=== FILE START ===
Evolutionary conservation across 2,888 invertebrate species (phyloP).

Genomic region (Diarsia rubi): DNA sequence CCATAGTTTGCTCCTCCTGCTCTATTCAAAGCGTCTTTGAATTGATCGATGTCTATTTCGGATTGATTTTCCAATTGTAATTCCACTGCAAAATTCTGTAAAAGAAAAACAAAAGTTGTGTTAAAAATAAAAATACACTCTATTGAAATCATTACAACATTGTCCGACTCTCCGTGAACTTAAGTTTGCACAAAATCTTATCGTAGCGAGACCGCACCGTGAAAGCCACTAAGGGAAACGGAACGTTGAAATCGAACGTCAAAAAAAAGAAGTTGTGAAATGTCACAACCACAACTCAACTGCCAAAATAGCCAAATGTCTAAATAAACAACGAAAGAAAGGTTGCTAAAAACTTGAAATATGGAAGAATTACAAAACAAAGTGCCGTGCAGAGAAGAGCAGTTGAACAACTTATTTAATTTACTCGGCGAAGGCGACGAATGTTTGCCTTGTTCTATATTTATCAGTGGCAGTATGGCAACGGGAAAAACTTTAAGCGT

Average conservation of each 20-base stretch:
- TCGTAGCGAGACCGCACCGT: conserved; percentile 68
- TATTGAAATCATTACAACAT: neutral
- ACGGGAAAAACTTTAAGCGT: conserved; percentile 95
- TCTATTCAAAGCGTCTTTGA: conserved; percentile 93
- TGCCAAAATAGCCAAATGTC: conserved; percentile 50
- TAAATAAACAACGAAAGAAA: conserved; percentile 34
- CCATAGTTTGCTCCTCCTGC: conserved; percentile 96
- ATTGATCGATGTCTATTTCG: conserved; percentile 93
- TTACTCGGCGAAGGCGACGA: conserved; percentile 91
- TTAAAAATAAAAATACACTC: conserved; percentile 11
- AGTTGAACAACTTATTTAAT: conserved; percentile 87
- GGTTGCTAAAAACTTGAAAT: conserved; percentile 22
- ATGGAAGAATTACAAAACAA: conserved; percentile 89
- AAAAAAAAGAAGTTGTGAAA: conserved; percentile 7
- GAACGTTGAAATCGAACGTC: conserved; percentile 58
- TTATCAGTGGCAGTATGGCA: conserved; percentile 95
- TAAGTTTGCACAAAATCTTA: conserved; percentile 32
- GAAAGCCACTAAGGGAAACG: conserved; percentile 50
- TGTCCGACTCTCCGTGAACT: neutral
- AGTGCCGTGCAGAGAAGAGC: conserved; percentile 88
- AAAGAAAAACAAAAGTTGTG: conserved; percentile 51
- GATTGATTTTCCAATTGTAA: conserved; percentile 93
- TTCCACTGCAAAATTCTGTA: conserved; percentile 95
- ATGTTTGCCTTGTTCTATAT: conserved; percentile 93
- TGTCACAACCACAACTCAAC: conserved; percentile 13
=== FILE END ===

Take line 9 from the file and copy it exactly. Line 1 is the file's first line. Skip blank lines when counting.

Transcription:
- TAAATAAACAACGAAAGAAA: conserved; percentile 34